Stonecoast is a low-residency program taught at the University of Southern Maine. Not only did it introduce me to lifelong friends and critique buddies, it taught me how to step outside of myself, to examine my writing with a critical—less attached—mindset. It taught me technique and writing skills for sure, but I still think the most relevant part of the experience was recognizing the tunnel vision of my own writing. It helped me open up, question, and improve my storytelling abilities. That’s pretty important since I want my writing to be enjoyed by more than just myself.
It seems counterintuitive that The Little Mermaid is your favorite Disney movie. We each find inspiration in different, personal things. Can you explain why that movie spoke to you?
I think, deep down, every writer is looking for his or her voice. We want to share our experiences, connect with others, give voice to what is inside us. To me, that’s what The Little Mermaid is about. The movie deals with the very real issue of women giving away power, their voice, trading away what is most unique in the hopes of winning acceptance.
And maybe the charming prince.
But it’s not just about the prince for Ariel. In the movie, Ariel wants to be on land. She wants to “be where the people are” and experience the world too.
In order for her to do this, she has to become acceptable to the land people. She has to silence her voice, use her looks instead. As Ursula says when she is trying to convince Ariel to give up her voice, “You’ll have your looks. Your pretty face. And don’t underestimate the importance of body language.”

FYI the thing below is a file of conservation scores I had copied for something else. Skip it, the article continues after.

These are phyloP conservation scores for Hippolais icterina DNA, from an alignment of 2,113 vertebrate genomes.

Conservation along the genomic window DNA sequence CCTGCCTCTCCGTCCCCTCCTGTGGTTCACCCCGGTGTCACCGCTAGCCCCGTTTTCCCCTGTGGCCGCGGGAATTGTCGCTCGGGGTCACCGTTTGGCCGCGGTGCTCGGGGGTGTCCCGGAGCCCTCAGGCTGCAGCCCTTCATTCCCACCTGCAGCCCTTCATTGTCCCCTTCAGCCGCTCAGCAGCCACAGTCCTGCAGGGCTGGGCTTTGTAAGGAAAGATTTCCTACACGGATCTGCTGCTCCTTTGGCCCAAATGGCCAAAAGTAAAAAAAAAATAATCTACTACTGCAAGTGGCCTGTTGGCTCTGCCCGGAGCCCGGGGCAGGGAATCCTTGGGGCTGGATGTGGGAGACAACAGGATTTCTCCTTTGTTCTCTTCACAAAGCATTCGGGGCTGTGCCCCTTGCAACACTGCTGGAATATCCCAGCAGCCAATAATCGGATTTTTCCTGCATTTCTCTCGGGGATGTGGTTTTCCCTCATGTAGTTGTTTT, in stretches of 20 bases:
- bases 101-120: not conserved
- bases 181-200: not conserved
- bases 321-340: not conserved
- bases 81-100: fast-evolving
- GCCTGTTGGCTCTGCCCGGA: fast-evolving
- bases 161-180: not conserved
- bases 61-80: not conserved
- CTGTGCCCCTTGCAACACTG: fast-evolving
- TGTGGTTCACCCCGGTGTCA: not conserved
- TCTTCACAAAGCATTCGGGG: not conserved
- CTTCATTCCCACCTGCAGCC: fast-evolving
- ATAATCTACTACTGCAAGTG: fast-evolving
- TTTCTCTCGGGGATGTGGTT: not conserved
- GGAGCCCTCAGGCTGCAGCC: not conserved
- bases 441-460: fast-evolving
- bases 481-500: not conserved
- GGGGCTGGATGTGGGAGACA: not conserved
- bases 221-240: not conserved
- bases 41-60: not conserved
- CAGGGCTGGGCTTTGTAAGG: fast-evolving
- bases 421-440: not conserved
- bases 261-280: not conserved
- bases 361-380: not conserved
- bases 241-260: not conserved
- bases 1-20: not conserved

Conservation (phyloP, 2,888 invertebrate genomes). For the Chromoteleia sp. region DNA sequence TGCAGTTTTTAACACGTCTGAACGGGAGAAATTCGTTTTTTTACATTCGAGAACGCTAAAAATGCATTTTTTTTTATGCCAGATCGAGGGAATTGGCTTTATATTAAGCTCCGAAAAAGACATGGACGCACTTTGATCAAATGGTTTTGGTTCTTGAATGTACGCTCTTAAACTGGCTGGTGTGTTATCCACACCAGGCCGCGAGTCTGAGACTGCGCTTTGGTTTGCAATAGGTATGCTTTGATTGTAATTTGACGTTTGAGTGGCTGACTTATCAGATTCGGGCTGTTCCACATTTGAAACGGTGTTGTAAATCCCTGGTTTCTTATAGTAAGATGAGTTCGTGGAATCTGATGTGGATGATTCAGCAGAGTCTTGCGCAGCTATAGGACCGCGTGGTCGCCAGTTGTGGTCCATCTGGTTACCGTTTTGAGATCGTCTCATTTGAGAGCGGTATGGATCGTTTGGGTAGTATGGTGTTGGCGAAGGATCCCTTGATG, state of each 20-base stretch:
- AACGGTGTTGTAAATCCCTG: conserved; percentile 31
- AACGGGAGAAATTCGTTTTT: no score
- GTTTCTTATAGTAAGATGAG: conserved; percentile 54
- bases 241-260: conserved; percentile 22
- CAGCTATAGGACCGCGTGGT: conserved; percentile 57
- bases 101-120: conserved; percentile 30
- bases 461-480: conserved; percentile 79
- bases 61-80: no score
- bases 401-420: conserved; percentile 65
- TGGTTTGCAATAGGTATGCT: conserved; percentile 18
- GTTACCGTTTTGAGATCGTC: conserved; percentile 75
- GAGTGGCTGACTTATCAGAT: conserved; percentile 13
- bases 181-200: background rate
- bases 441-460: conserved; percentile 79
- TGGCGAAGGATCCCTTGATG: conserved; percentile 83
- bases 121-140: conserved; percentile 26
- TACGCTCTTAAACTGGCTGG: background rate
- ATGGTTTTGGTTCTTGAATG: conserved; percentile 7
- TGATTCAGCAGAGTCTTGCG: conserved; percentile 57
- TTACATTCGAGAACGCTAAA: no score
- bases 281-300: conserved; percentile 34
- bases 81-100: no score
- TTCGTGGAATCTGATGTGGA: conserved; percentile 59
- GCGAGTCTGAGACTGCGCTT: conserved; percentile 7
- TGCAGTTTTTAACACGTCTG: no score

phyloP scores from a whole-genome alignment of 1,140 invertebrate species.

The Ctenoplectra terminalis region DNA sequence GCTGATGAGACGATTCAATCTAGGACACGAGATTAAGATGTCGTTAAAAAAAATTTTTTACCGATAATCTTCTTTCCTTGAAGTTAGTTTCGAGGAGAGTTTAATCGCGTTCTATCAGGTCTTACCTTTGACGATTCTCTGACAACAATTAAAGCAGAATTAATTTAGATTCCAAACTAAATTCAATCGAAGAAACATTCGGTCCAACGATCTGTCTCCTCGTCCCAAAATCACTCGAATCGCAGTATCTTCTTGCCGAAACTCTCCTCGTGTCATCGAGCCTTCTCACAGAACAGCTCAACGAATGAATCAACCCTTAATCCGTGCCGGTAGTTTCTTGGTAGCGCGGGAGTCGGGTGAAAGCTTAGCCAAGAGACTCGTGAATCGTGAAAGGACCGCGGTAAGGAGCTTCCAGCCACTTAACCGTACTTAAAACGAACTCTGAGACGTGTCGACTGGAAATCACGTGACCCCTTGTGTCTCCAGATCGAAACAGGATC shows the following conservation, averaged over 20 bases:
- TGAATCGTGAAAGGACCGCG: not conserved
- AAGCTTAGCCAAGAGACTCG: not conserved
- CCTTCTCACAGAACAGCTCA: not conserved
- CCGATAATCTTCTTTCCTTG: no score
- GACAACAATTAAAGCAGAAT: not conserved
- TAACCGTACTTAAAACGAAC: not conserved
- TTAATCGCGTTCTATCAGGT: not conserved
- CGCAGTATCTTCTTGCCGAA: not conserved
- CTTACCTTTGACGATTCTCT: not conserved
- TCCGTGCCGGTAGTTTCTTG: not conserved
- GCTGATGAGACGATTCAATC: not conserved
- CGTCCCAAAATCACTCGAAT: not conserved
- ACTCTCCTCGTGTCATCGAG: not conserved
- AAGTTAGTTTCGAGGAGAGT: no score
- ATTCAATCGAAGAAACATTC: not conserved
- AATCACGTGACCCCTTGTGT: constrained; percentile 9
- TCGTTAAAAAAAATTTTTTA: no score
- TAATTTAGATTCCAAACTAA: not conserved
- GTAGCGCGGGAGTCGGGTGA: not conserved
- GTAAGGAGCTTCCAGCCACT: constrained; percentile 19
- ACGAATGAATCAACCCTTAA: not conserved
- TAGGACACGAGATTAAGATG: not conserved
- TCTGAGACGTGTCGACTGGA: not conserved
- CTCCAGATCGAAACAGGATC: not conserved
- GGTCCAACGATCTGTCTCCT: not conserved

That’s some big stuff. It’s that shut-up-and-look-pretty stuff. And as Ursula says, “It won’t cost much, just your voice.”
Wow. That sums it up right there. When you become someone else’s idea, an image rather than a fully fleshed out person, you give up your voice, you become less of yourself and have to work to get that back. And Ariel does. She discovers the truth. It’s those unique notes, the ones only she can give voice to, that make her song worth hearing.
Publishers Weekly’s review of I AM JUSTICE says, “…Stewart masterfully drags a series of red herrings into the tale before delivering a most unexpected traitor.” Can you give us an idea of how you plot and write?
Love that quote! I’m a somewhat reformed pantser. I’m not sure you can go into an MFA program a pantser and come out with exactly the same carefree attitude. (Does that go into the plus or minus column on reasons to get an MFA?) That being said, a lot of writing is organic for me. I can’t know every detail. My brain rejects that kind of strict discipline. So I start with an idea or theme and write out the beginning and end scenes. After that, I’ll do a character analysis, so I understand the players and basic motivations. And then I start writing and the story unfolds and evolves. Usually chronologically, but sometimes a sex scene or another powerful scene will nudge itself into my consciousness and demand to be written right away.
During the editing phase I wrestle everything down, smooth it out, and seed in or take out information to help strengthen the plot.
You obviously live a busy, demanding life. Any hints on how to balance real life with the writing life of the imagination?
Oh, boy. I’m writing the third book in the Band of Sister series and do not feel in any way qualified to answer this question. I guess the best I can do is to wrestle writing ideas down, making a note of them, when they try to interfere with my “real life.” And when that reality-based life tries to interfere with my writing… I’m still working on that. If you have any good books or articles on this subject, send them my way!
Yes, the The Little Mermaid answer went on for some time. Not sure how I turned a mystery, thriller, suspense interview into an in-depth discussion about Disney, but, hey, it’s a skill. Thanks for stopping by. Remember, there’s one week left to sign up for my newsletter and be entered to win a $50 gift card. Good luck!!